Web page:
In eukaryotic cells, mitochondria produce energy that is used for all cellular functions. Two metabolic pathways that influence energy production include oxidative phosphorylation and glycolysis.
All cells consist of varied numbers of mitochondria, which ranges from several hundred to thousands per cell. Every mitochondrion contains multiple copies of mitochondrial DNA (mtDNA).
Study: Spectrum of sperm mtDNA deletions in men exposed to industrial air pollution. Image Credit: Crevis / Shutterstock.com
The circular DNA of human mitochondria contains 37 genes that encode thirteen proteins, two ribosomal ribonucleic acids (rRNAs), and 32 transfer RNAs (tRNAs). Changes in mtDNA sequences can affect mitochondrial functions that subsequently cause various complex neuromuscular, cardiovascular, gastrointestinal, and neurodegenerative diseases. Alterations in mtDNA can also lead to skin disorders, diabetes, cancer, and aging.
The deletions of genes can cause mtDNA sequences to change and, as a result, have been linked with mitochondrial dysfunctions. The MitoBreak database comprises about 1,300 deletions that affect 3–16,055 base pairs (bp) of the mitochondrial genome.
The majority of these deletions are found within the major arc of mtDNA. Notably, mtDNA abnormalities can cause heteroplasmy.
In sperm, mitochondria can be found surrounding the midpiece of the sperm tail. Within sperm, mitochondria have an important role in sperm motility, capacitation, hyperactivation, and acrosome reaction.
Changes in sperm mtDNA and the mitochondrial membrane have been linked to male infertility. Many common large mtDNA deletions have been reported in men with poor sperm motility. Interestingly, sperm mtDNA status can be used as a molecular biomarker of environmental exposure and oxidative stress.
In the Czech Republic, the Ostrava industrial agglomeration is a highly polluted area that contains a high concentration of industries, local heating, coke oven plants, and transportation systems. During the winter, the transboundary transmission of pollutants from neighboring industrial regions of Poland occurs.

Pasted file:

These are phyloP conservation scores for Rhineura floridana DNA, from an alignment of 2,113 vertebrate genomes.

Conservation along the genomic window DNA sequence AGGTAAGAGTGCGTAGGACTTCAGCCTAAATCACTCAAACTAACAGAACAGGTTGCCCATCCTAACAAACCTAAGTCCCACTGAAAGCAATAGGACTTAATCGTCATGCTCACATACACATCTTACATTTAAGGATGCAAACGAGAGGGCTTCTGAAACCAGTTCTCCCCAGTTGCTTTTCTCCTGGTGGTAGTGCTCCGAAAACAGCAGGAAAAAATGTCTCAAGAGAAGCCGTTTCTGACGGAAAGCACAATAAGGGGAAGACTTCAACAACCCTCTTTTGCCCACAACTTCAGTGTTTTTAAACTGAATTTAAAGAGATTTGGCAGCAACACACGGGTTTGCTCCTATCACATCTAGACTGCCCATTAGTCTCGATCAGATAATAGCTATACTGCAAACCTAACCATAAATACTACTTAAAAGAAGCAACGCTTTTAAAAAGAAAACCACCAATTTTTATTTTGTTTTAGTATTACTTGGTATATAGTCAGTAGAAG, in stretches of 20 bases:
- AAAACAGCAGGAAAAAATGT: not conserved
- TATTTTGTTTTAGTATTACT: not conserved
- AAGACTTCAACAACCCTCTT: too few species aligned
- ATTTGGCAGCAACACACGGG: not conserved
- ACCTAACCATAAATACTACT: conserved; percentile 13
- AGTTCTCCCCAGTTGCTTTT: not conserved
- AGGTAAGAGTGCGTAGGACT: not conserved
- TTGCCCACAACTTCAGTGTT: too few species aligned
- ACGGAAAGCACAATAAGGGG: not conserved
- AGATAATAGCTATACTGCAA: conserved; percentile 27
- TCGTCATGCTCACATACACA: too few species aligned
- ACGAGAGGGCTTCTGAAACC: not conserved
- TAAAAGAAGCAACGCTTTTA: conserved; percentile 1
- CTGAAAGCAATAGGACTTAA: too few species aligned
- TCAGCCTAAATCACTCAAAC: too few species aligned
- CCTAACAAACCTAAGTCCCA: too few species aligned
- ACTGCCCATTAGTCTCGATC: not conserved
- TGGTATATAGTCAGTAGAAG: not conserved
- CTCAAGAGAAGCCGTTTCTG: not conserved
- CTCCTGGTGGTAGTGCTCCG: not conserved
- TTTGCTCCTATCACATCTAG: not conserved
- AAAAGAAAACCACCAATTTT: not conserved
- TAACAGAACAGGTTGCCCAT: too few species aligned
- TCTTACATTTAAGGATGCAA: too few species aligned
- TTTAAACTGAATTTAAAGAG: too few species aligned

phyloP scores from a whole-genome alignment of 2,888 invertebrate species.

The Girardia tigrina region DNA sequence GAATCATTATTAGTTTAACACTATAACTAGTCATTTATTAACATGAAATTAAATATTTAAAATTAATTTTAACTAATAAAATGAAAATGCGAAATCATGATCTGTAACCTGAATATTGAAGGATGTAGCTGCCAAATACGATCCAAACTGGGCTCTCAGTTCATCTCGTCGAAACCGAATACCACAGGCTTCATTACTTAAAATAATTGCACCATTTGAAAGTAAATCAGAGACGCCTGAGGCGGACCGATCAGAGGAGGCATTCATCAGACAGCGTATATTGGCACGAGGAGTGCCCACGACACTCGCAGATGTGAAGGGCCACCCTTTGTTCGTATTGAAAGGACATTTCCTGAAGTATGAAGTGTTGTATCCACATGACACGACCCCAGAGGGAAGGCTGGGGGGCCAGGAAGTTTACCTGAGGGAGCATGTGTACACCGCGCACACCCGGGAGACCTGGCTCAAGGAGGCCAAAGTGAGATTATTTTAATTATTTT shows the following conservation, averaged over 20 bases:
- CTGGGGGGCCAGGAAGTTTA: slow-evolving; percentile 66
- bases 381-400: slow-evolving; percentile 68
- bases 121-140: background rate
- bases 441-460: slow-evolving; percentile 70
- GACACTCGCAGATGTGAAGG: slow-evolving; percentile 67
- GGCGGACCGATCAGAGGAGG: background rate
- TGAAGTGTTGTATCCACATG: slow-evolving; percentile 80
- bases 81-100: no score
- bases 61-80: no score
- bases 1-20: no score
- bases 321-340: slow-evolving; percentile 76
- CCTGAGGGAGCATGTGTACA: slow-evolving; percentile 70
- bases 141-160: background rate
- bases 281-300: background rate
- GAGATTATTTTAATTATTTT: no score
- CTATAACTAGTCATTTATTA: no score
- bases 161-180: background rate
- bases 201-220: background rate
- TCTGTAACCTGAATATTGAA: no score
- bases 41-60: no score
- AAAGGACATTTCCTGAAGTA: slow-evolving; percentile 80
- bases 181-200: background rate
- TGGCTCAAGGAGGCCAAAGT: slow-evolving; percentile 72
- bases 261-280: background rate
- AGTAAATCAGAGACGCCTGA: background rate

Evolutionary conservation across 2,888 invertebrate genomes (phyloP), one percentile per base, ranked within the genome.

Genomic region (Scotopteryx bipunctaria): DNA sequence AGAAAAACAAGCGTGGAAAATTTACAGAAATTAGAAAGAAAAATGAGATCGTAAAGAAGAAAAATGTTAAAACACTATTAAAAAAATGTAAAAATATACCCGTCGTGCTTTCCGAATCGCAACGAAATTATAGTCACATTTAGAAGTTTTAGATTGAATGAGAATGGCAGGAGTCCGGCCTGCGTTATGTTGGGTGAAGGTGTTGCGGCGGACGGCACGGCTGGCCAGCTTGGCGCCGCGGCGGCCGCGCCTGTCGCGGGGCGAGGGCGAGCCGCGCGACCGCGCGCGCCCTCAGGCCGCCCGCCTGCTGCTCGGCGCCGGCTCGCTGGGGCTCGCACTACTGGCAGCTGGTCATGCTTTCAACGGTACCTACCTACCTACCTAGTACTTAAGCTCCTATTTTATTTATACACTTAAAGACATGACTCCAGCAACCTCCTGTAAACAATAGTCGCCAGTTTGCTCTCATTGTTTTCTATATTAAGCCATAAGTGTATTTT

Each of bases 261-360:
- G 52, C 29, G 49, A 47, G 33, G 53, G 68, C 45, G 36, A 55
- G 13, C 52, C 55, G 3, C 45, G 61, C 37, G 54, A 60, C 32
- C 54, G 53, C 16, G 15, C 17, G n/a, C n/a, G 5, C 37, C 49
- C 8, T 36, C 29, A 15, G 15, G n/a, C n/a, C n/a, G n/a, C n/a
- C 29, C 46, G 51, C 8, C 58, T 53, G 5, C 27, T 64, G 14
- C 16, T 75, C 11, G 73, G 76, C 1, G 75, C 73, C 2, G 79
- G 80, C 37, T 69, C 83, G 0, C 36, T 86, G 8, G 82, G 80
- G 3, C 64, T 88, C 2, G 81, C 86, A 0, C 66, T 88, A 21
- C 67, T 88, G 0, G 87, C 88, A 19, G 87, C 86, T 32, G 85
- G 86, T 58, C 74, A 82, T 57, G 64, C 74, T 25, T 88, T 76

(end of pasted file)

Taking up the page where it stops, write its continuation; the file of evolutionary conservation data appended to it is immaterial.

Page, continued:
Thus, the air pollution in this area shows seasonal changes with an enhanced circulation of particulate matter and gaseous contaminants, especially benzene and nitrous oxide. As compared to the summer months, the level of air pollution increases in the winter.
Previously, researchers analyzed semen samples obtained from policemen in Ostrava city during both the spring and winter. To this end, an increased mtDNA deletion rate was observed in semen samples collected in the spring, followed by winter.
In a recent Mutation Research/Genetic Toxicology and Environmental Mutagenesis journal study, the same group of researchers compared the length spectra of sperm mtDNA deletions in two seasons with varied air pollution levels.
About the study
The current study is a part of an ongoing Healthy Aging in Industrial Environment (HAIE) project, which primarily focuses on the quality of life in the polluted region of Ostrava city.
A total of 54 healthy and non-smoking city policemen who patrolled the city of Ostrava on foot throughout the year were included in this study. All study participants reported moderate alcohol consumption, no drug abuse, and were not exposed to additional chemical pollutants.